Community Covenant Alienation Restraints and the Hazard of Unbounded Servitudes
Real Estate Law Journal, Vol. 42, No. 4, 2014
43 Pages Posted: 20 Jun 2014
Date Written: June 19, 2014
One-fifth of all Americans today live in privately governed, common interest communities (CICs). By definition, property in a CIC is subject to restrictions on use, however many CIC properties are also constrained by restrictions on transfer. Owners may not be able to freely sell or lease their property because of limitations in the community's covenant regime. Such restrictions on transfer increase the economic vulnerability of communities and their members and compromise owners' property rights.
Historically, most restrictions on alienation contained in community covenants have been upheld based on freedom of contract rationale, but courts have struck down some such restrictions as unduly limiting an owner's economic interest in the property. When a restriction significantly hinders an owner's ability to make the trapped value of the real estate liquid, courts are more likely to deem the restriction “unreasonable” and refuse its enforcement. Other sorts of limitations — including those that increase the costs of transfer or constrain an owner's choice of transferee — are usually not invalidated.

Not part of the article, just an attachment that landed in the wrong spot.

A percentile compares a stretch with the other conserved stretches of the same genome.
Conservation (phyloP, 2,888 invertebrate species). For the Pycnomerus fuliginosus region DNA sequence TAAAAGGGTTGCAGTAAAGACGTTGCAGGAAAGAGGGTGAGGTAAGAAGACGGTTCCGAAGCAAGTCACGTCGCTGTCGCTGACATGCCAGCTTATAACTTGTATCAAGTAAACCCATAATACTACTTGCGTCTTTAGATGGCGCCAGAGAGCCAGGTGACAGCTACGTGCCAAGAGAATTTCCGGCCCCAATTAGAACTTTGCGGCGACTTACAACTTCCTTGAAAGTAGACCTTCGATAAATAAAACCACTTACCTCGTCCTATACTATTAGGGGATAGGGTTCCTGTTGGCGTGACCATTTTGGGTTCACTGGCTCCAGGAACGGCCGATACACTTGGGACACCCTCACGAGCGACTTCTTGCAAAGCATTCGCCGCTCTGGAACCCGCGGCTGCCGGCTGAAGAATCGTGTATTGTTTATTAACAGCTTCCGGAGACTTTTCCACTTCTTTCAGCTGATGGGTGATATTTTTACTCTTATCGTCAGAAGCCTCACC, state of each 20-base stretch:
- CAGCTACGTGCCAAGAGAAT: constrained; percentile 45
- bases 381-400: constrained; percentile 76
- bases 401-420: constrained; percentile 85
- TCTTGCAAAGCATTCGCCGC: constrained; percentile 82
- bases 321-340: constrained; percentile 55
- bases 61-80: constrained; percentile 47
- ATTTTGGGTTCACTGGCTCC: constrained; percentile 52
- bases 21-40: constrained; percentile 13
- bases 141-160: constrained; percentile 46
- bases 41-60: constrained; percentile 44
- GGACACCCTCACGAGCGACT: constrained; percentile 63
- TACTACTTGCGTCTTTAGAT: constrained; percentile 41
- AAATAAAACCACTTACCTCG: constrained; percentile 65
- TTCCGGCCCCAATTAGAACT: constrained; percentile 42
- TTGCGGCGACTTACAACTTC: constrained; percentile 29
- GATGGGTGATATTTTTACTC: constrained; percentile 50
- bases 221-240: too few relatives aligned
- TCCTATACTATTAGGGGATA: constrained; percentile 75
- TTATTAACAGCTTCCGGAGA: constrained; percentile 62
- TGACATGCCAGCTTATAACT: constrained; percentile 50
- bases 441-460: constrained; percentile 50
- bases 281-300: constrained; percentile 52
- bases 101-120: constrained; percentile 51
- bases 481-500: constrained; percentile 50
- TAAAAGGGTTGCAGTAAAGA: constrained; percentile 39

Today, one of the most common alienation restrictions in private communities is a leasing limitation. Although courts purport to police such restrictions for unreasonableness, the near uniform judicial validation of leasing restrictions does not adequately protect the economic interests of owners.
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